About Peter Nolan

Peter Nolan is a staff writer for the GotSoccer Magazine, covering MLS and other US leagues, He's GotSoccer's chief National Team Correspondent.
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10 Responses to Is Hope Solo A Victim of Double Standards?
Is Hope Solo A Victim of Double Standards? avatar

  1. Jeff Hill says:

    I would take Hope Solo on my team any day. Tough cookie. I hate packing it in styles of play, yes it may be successful in tournament play such as the Olympics but does nothing for the players. Only the coaches status.

  2. Anthony DiLugi says:

    There is one thing author did not consider in comparison: Solo was playing in game representing US WNT. Jones was playing in a professional club game, not representing Team USA, not sporting colors of Team USA and not making stupid, unsportsmanlike comments in a world stage event. Solo should just suck it up and be pissed in the privacy of her own life. Despite her being competitive and blah blah blah, she should just accept a team strategized to beat team USA and accomplished it. Perhaps the best GK in the world could have come up with one game changing save in PK shootout. Oh, thats right she had opportunity and failed.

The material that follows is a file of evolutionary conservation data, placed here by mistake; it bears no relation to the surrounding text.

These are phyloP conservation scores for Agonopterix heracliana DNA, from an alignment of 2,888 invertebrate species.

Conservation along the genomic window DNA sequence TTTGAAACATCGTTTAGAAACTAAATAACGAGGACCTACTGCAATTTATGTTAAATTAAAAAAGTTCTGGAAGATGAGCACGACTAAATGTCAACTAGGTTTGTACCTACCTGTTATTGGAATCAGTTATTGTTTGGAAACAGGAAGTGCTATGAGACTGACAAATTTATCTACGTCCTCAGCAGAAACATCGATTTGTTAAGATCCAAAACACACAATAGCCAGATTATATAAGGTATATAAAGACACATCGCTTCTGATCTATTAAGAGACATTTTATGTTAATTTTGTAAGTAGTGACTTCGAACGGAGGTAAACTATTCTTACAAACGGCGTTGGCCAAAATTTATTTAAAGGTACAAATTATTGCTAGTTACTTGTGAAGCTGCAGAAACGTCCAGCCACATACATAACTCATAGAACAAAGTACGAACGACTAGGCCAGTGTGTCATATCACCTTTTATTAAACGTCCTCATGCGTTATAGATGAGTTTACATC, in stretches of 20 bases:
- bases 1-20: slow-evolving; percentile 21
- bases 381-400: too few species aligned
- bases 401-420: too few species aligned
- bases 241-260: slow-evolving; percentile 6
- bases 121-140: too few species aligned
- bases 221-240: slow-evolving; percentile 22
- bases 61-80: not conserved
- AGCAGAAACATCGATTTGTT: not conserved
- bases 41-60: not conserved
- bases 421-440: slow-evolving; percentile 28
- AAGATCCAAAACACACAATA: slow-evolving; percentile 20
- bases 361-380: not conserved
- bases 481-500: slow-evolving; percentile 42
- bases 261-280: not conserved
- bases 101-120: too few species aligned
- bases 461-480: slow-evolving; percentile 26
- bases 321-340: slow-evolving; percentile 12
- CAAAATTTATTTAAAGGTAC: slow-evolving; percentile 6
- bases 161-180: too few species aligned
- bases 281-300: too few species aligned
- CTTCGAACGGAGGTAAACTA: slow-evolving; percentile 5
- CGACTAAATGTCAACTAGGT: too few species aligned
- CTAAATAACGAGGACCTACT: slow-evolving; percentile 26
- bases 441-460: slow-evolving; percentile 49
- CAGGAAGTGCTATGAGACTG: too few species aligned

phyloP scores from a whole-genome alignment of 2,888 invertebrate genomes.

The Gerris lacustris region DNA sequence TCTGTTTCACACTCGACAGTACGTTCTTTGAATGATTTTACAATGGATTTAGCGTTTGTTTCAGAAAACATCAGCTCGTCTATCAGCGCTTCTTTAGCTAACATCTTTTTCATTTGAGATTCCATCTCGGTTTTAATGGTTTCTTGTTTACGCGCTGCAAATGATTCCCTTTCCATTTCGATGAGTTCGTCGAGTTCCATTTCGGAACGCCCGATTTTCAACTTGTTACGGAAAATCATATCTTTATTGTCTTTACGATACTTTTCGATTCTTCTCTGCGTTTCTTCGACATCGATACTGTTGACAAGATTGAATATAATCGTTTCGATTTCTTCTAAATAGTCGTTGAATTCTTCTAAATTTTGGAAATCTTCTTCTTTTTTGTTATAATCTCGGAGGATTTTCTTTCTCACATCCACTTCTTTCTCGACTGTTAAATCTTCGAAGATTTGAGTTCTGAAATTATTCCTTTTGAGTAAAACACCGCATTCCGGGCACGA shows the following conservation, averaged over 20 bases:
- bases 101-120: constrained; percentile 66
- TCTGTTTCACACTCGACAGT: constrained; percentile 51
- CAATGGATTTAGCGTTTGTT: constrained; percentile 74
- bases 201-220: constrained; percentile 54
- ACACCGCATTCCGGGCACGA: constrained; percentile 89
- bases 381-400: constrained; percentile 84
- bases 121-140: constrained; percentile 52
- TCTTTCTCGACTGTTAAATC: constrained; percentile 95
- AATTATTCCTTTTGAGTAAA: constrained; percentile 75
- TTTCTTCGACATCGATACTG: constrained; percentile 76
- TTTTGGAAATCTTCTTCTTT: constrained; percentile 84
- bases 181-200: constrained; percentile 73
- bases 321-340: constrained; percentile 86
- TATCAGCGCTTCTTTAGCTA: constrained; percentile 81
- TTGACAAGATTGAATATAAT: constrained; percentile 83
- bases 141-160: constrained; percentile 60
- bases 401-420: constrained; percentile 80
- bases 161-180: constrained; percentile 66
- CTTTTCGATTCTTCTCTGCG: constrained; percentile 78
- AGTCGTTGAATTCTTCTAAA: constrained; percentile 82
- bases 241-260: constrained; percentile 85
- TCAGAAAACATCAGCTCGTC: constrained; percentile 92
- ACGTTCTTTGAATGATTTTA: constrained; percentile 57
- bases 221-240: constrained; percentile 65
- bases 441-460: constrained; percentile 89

• Peter Nolan says:

      I did consider your point and it is legitimate. But by not only playing Jones during a suspension but by naming him captain, Klinsmann was condoning the actions that earned Jones that ban. Also, I am not in favor of Solo’s comments, I’ve been critical of them, I just think this was an overreaction and cannot imagine a male player suspended for them. Remember Ronaldo’s comments about Iceland? – and yes, I know he doesn’t play for the U.S.

      • Anthony DiLugi says:

        True in the case of Jones, but I believe this with Solo was the straw which broke the proverbial camels back. While it is true that some elite players have baggage, it poses a huge PR issue when they have as many public spectacles as Solo has had. And, it was done at an event which is supposed to epitomize sportsmanship. Great player, but unfortunately, not the type of character that other young players should aspire to.

  3. Nick says: